Initial diagnosis is made based on the observation of histological data exhibiting multi-nucleated giant cells, powdery chromatin, micronuclei, psamoma bodies and overlapping nuclei [5].  Subsequent Resection involves the partial or total removal of the thyroid.  Although survival rate of PTC, FTC and MTC are relatively such that many hospitals opt for partial thyroidectomy.  Thyroid cancer, however is often multi-focal and total resection is recommended to reduce recurrence risk [14, 15].  To assess possible metastasis dissection of the bilateral cervical lymph node is required. 

Treatment Options


TSH Suppression

Radioactive Iodine

Figure 5: PET scan of radioactive iodine (RAI) uptake.  Patient is administered RAI which is taken up by the thyroid cells as well as most metastatic differentiated cells derived from follicular and parafollicular C cells [17, 18].

The ability of follicular and parafollicular C cells uptake iodine can be utilize to eliminate remaining malignant cells in PTC and FTC.  This is done by administering RAI (I131) The, unresponsive nature of MTC and ATC to RAI. Studies have shown that the combination with thyroid hormone replacement and administration of RAI can decrease the 30 year recurrence rate by half [5].  In addition RAI can be use to monitor distant metastasis.  Due to the unresponsive nature of MTC and ATC to RAI, this method cannot be used for these specific treatments.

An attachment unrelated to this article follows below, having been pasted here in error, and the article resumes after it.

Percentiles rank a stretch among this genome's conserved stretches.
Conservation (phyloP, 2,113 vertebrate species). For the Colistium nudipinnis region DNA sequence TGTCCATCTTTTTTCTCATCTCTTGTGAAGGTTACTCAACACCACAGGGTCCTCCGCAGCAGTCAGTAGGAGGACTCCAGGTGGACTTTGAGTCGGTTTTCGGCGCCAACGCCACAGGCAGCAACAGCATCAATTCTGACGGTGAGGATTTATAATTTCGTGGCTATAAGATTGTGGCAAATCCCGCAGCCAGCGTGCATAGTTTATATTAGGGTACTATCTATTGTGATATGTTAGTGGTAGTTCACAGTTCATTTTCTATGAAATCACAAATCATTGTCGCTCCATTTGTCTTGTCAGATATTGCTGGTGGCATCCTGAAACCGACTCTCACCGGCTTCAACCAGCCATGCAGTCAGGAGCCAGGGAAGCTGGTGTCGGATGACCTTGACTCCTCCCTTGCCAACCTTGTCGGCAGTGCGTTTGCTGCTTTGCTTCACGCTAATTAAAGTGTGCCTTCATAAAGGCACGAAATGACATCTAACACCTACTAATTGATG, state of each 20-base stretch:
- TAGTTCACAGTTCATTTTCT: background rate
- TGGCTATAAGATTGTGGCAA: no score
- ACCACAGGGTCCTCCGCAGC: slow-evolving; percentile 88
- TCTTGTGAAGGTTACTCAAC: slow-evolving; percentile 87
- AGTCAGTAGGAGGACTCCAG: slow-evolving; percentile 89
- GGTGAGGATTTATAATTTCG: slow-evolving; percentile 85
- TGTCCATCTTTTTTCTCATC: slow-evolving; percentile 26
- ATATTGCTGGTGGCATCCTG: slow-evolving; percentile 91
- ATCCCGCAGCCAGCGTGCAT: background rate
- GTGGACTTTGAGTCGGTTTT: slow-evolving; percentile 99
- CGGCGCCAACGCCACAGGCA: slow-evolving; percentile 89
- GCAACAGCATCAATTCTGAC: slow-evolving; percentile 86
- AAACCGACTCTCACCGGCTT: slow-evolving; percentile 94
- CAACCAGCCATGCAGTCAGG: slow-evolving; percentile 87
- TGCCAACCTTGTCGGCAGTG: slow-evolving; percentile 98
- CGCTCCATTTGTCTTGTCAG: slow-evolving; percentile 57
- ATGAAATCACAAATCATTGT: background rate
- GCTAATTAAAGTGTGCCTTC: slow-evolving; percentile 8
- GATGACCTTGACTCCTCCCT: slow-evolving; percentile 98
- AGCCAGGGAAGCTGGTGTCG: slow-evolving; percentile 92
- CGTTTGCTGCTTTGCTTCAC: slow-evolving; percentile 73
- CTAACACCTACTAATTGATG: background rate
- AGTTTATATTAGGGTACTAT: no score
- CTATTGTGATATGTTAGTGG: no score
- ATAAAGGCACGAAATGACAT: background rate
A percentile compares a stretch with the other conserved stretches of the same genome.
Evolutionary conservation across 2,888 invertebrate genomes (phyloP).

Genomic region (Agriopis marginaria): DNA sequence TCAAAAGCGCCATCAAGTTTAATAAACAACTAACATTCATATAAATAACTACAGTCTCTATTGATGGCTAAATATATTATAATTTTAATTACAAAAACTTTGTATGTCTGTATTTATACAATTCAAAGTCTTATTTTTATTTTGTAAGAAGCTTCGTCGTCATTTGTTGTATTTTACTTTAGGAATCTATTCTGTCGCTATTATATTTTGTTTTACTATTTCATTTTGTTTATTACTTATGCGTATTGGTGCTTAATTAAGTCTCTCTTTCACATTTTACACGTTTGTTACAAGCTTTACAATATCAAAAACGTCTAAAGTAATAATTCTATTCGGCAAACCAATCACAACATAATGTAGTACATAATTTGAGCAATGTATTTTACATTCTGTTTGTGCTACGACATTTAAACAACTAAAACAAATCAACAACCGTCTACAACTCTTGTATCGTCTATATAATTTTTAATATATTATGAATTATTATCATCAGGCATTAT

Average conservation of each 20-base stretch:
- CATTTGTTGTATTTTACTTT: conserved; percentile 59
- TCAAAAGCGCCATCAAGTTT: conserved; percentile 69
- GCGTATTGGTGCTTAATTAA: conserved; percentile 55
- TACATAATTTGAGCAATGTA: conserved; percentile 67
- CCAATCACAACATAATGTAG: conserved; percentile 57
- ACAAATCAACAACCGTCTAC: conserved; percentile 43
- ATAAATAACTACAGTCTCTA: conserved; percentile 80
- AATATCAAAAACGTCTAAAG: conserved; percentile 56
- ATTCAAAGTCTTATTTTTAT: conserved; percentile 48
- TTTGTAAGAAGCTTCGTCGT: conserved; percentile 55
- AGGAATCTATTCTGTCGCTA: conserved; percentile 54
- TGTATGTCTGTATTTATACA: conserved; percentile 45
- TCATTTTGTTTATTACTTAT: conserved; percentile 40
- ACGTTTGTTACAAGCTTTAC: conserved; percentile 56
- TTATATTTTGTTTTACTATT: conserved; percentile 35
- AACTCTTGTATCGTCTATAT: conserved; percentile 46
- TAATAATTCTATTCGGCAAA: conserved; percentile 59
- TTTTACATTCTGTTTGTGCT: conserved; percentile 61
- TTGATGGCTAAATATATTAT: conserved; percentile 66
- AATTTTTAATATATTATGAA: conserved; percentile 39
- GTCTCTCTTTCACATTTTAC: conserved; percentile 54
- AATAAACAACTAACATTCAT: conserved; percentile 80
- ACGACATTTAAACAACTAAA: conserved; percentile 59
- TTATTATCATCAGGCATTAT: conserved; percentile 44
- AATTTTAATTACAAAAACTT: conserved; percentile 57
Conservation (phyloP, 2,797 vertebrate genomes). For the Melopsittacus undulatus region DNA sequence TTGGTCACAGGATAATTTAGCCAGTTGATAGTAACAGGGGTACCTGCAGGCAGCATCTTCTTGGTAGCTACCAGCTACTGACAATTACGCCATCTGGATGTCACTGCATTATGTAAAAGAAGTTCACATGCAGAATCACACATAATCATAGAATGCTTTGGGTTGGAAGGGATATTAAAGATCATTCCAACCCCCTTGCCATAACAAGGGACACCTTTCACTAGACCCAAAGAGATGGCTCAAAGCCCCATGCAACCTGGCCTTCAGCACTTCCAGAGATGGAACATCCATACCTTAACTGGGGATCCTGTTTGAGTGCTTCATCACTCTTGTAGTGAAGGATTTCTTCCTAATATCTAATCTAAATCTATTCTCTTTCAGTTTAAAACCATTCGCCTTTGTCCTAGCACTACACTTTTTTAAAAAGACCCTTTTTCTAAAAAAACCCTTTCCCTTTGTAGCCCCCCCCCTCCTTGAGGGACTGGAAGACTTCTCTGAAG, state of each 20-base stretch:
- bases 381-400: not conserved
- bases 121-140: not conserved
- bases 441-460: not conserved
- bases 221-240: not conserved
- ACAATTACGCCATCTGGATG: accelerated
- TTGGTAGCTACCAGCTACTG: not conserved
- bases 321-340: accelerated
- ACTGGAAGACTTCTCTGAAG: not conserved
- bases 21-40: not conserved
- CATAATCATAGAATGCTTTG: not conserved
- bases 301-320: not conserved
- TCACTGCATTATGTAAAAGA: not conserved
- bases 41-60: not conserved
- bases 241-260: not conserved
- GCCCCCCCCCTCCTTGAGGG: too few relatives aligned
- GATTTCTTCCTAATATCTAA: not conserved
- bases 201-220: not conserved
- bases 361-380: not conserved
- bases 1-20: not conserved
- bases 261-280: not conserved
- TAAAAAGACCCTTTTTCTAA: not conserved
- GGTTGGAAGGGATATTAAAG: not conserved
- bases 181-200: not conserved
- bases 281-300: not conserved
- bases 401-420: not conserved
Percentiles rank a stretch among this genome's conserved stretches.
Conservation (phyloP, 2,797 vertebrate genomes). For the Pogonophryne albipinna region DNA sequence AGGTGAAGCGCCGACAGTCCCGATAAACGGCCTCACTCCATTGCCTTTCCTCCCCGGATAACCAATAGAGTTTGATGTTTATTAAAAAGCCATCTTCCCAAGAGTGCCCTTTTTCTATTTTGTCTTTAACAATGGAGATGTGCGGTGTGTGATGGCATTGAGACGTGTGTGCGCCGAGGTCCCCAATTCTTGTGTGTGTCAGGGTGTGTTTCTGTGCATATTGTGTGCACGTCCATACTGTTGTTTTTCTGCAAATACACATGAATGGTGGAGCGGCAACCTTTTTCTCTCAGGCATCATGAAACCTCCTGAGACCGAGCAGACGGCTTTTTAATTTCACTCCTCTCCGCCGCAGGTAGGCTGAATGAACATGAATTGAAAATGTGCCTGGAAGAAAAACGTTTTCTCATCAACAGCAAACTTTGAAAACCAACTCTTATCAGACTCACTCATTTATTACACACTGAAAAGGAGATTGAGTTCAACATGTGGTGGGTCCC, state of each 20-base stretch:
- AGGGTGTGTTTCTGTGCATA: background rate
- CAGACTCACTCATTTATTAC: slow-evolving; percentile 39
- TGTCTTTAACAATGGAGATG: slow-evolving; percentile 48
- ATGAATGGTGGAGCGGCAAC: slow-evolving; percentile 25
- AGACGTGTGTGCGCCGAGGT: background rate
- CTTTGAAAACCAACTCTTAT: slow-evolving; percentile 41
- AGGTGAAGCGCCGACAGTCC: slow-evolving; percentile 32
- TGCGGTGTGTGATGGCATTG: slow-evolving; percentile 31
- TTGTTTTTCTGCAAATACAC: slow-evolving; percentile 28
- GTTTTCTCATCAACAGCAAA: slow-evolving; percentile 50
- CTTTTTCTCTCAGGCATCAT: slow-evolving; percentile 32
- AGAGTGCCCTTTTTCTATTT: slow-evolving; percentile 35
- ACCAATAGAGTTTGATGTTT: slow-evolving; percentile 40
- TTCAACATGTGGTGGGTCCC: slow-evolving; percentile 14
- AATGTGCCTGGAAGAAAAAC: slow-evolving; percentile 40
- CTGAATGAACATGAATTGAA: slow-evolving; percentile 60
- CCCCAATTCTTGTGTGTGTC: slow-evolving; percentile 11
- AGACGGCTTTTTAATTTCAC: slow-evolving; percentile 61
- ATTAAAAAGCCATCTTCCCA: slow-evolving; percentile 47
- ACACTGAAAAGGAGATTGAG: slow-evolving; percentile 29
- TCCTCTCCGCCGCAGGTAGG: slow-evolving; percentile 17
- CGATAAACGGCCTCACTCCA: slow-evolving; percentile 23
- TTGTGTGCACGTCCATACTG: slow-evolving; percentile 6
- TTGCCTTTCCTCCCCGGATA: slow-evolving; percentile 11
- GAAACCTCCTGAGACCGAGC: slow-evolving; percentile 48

By suppression the body’s natural feedback loop to produce TSH, we are able to limit the proliferative capacity of thyroid cells.  By secreting TSH, the pituitary stimulates the thyroid to secrete T3 and T4 in addition to cellular proliferation.  Thus by limiting TSH we minimize the potential of malignant cells to proliferate [5]. Drugs such as Levoxyl is used for the hormone replacement and TSH suppression. Standard dosage is 2 μg/kg/day.  Followup is required 6-8 weeks after the start of treatment and patients are required to stop medication prior to serum sampling t detect the body’s natural TSH production.

External Radiation

In cases where standard treatment of surgery in conjunction with RAI and TSH suppression is ineffective, such as in the cases of ATC, external radiation is recommended.  The prognosis of such tumors are often poor and resection is often not an option.  In such cases as RAI where the tumor rapidly grows and have invaded vital organs, external beam radiation can be used to temporarily limit the proliferation [5].  The administered dosage is debatable but often, 50 Gy is recommended.

Figure 4: Thyroidectomy procedure [6].